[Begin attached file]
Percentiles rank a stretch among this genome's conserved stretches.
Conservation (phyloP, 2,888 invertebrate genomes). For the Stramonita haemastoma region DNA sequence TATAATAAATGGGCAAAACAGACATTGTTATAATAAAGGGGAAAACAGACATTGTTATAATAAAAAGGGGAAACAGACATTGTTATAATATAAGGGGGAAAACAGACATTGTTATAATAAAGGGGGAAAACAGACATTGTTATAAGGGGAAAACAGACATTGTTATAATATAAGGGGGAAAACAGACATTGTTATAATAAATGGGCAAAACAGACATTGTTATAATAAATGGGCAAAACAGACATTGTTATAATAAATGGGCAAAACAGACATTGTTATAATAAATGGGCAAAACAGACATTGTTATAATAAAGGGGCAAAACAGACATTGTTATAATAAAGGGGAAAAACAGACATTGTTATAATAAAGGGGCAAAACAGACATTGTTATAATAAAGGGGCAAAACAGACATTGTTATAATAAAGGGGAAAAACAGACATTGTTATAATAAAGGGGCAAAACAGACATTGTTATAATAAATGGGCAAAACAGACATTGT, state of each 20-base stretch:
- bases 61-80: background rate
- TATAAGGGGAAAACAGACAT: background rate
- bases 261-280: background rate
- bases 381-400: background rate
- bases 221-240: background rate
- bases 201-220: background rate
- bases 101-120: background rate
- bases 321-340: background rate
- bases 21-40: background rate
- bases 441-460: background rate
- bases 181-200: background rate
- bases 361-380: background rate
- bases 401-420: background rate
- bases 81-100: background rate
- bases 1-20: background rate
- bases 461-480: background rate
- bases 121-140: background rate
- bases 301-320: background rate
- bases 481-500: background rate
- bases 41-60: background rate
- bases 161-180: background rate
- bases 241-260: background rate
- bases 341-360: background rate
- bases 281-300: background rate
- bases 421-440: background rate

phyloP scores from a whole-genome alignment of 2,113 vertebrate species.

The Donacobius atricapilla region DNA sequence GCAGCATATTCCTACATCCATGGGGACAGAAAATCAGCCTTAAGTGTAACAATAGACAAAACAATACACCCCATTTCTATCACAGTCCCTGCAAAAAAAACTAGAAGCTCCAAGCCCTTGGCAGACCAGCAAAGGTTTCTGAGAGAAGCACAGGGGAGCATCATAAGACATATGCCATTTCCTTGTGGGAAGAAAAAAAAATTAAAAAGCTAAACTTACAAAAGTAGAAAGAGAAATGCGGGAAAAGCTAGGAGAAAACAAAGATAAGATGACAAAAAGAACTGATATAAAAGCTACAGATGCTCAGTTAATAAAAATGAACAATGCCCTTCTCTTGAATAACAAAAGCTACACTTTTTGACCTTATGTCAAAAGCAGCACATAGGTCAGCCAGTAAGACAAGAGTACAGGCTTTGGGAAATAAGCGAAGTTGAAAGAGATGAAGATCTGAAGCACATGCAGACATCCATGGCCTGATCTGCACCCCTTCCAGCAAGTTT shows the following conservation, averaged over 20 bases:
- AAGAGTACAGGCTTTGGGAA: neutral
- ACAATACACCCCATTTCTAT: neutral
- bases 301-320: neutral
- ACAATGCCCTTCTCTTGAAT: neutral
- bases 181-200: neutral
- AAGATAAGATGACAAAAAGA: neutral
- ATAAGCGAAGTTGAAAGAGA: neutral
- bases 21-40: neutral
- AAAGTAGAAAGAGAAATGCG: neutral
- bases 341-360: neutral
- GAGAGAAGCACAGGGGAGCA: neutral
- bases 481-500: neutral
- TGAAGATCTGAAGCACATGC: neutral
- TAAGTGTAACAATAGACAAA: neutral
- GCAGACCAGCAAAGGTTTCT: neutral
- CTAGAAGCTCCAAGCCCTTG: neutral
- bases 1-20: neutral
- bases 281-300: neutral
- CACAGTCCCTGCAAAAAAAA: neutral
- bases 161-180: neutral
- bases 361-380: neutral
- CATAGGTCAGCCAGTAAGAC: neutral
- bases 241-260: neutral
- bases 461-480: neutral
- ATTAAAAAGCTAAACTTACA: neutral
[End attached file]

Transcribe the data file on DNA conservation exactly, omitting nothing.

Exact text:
Percentiles rank a stretch among this genome's conserved stretches.
Conservation (phyloP, 2,888 invertebrate genomes). For the Stramonita haemastoma region DNA sequence TATAATAAATGGGCAAAACAGACATTGTTATAATAAAGGGGAAAACAGACATTGTTATAATAAAAAGGGGAAACAGACATTGTTATAATATAAGGGGGAAAACAGACATTGTTATAATAAAGGGGGAAAACAGACATTGTTATAAGGGGAAAACAGACATTGTTATAATATAAGGGGGAAAACAGACATTGTTATAATAAATGGGCAAAACAGACATTGTTATAATAAATGGGCAAAACAGACATTGTTATAATAAATGGGCAAAACAGACATTGTTATAATAAATGGGCAAAACAGACATTGTTATAATAAAGGGGCAAAACAGACATTGTTATAATAAAGGGGAAAAACAGACATTGTTATAATAAAGGGGCAAAACAGACATTGTTATAATAAAGGGGCAAAACAGACATTGTTATAATAAAGGGGAAAAACAGACATTGTTATAATAAAGGGGCAAAACAGACATTGTTATAATAAATGGGCAAAACAGACATTGT, state of each 20-base stretch:
- bases 61-80: background rate
- TATAAGGGGAAAACAGACAT: background rate
- bases 261-280: background rate
- bases 381-400: background rate
- bases 221-240: background rate
- bases 201-220: background rate
- bases 101-120: background rate
- bases 321-340: background rate
- bases 21-40: background rate
- bases 441-460: background rate
- bases 181-200: background rate
- bases 361-380: background rate
- bases 401-420: background rate
- bases 81-100: background rate
- bases 1-20: background rate
- bases 461-480: background rate
- bases 121-140: background rate
- bases 301-320: background rate
- bases 481-500: background rate
- bases 41-60: background rate
- bases 161-180: background rate
- bases 241-260: background rate
- bases 341-360: background rate
- bases 281-300: background rate
- bases 421-440: background rate

phyloP scores from a whole-genome alignment of 2,113 vertebrate species.

The Donacobius atricapilla region DNA sequence GCAGCATATTCCTACATCCATGGGGACAGAAAATCAGCCTTAAGTGTAACAATAGACAAAACAATACACCCCATTTCTATCACAGTCCCTGCAAAAAAAACTAGAAGCTCCAAGCCCTTGGCAGACCAGCAAAGGTTTCTGAGAGAAGCACAGGGGAGCATCATAAGACATATGCCATTTCCTTGTGGGAAGAAAAAAAAATTAAAAAGCTAAACTTACAAAAGTAGAAAGAGAAATGCGGGAAAAGCTAGGAGAAAACAAAGATAAGATGACAAAAAGAACTGATATAAAAGCTACAGATGCTCAGTTAATAAAAATGAACAATGCCCTTCTCTTGAATAACAAAAGCTACACTTTTTGACCTTATGTCAAAAGCAGCACATAGGTCAGCCAGTAAGACAAGAGTACAGGCTTTGGGAAATAAGCGAAGTTGAAAGAGATGAAGATCTGAAGCACATGCAGACATCCATGGCCTGATCTGCACCCCTTCCAGCAAGTTT shows the following conservation, averaged over 20 bases:
- AAGAGTACAGGCTTTGGGAA: neutral
- ACAATACACCCCATTTCTAT: neutral
- bases 301-320: neutral
- ACAATGCCCTTCTCTTGAAT: neutral
- bases 181-200: neutral
- AAGATAAGATGACAAAAAGA: neutral
- ATAAGCGAAGTTGAAAGAGA: neutral
- bases 21-40: neutral
- AAAGTAGAAAGAGAAATGCG: neutral
- bases 341-360: neutral
- GAGAGAAGCACAGGGGAGCA: neutral
- bases 481-500: neutral
- TGAAGATCTGAAGCACATGC: neutral
- TAAGTGTAACAATAGACAAA: neutral
- GCAGACCAGCAAAGGTTTCT: neutral
- CTAGAAGCTCCAAGCCCTTG: neutral
- bases 1-20: neutral
- bases 281-300: neutral
- CACAGTCCCTGCAAAAAAAA: neutral
- bases 161-180: neutral
- bases 361-380: neutral
- CATAGGTCAGCCAGTAAGAC: neutral
- bases 241-260: neutral
- bases 461-480: neutral
- ATTAAAAAGCTAAACTTACA: neutral